As we grow older, we get to a point where we realize that if we want to maintain our sanity, we must accept each new challenge that we face as an opportunity for growth. We learn that each time we conquer a new challenge, there’s always going to be a new and greater challenge that we will have to deal with in the future. While each new challenge is always personal in nature, it also sometimes includes one or more of our family members or friends.
Last week, I wrote about how the COVID-19 pandemic has created fear, doubt, uncertainty, and feelings of isolation and loneliness for many of the people of our country. I also wrote about Saint Thomas, the apostle who was told by his fellow apostles that they had seen the risen Lord. Upon hearing the claim that they had seen Jesus, Thomas said, “Unless I see the mark of the nails in his hands, and put my finger in the mark of the nails and my hand in his side, I will not believe.” John 20:25. Thomas was later chastised by Jesus when He told Thomas, “Blessed are those who have not seen and yet have come to believe.” John 20:29.
The foundation upon which the United States of America was built consisted of two religions: a secular religion that was based on the beliefs and principles of individualism, self-reliance, freedom, hard work, patriotism, and independence, and a biblical religion that was based on the beliefs and principles of the 10 Commandments, the God of the Old Testament, and the teachings of the Son of God.
After I started my law practice in January 1983, one of my first clients was Donna Schmidt. I had met Donna several years earlier when my mom introduced me to her. I don’t remember where we were introduced, but I do remember that it was at a Catholic religious event. Donna was a year younger than my mom. They had known each other since they were teenagers, when they both attended the same high school — the Academy of Our Lady, in Peoria, Illinois.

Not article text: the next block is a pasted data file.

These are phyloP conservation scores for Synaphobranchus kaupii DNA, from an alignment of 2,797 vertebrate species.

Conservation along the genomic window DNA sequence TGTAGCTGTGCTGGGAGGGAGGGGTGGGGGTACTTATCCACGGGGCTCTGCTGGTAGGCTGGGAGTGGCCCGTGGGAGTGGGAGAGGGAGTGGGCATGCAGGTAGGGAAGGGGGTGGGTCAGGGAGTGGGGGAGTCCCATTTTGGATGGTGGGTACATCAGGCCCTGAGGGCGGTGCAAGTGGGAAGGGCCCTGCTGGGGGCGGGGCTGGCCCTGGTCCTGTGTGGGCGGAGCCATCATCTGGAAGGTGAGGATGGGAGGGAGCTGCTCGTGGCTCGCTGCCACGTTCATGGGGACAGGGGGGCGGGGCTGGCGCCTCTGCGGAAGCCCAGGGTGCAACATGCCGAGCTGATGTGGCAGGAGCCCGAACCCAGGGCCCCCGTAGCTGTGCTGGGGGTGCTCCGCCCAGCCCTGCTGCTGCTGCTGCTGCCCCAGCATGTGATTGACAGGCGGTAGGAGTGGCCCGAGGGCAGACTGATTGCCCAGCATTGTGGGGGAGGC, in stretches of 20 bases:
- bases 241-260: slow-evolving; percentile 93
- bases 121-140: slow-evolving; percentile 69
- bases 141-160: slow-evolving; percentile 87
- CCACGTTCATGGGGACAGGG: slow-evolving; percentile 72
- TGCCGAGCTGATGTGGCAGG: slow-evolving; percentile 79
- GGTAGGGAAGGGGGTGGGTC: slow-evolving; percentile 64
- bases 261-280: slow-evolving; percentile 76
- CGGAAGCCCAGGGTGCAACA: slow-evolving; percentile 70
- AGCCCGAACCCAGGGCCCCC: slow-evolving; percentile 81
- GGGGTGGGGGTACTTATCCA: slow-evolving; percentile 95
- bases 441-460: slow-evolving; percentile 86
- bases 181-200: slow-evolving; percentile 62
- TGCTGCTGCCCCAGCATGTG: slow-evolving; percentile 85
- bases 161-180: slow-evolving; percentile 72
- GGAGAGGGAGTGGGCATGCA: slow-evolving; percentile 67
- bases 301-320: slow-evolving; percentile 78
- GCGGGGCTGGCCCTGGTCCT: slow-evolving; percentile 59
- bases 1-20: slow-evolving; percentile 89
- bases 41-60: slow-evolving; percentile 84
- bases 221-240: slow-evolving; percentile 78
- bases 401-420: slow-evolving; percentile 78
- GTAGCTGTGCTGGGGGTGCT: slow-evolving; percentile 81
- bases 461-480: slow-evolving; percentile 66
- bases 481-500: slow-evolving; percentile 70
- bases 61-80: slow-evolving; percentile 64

There are several ugly truths about life that most of us ignore. I want to cover two of those ugly truths today. The first is that the path through life is fraught with uncertainty. The second is that by the time we’re mature adults, we have had experience with the first truth, but most of the time, we tuck it away into a deep dark corner of our minds. Then we go on with our lives behaving as though the first truth does not exist.
Last week, I wrote about how we spend a good part of our lives in sorrow because of suffering that is, in most cases, unavoidable. I provided a short but specific definition of the word “suffer,” which is, “to undergo or feel pain or distress.” I then provided the definition of “sorrow,” which is “a feeling of deep distress caused by loss, disappointment, or other misfortune suffered by oneself or others.”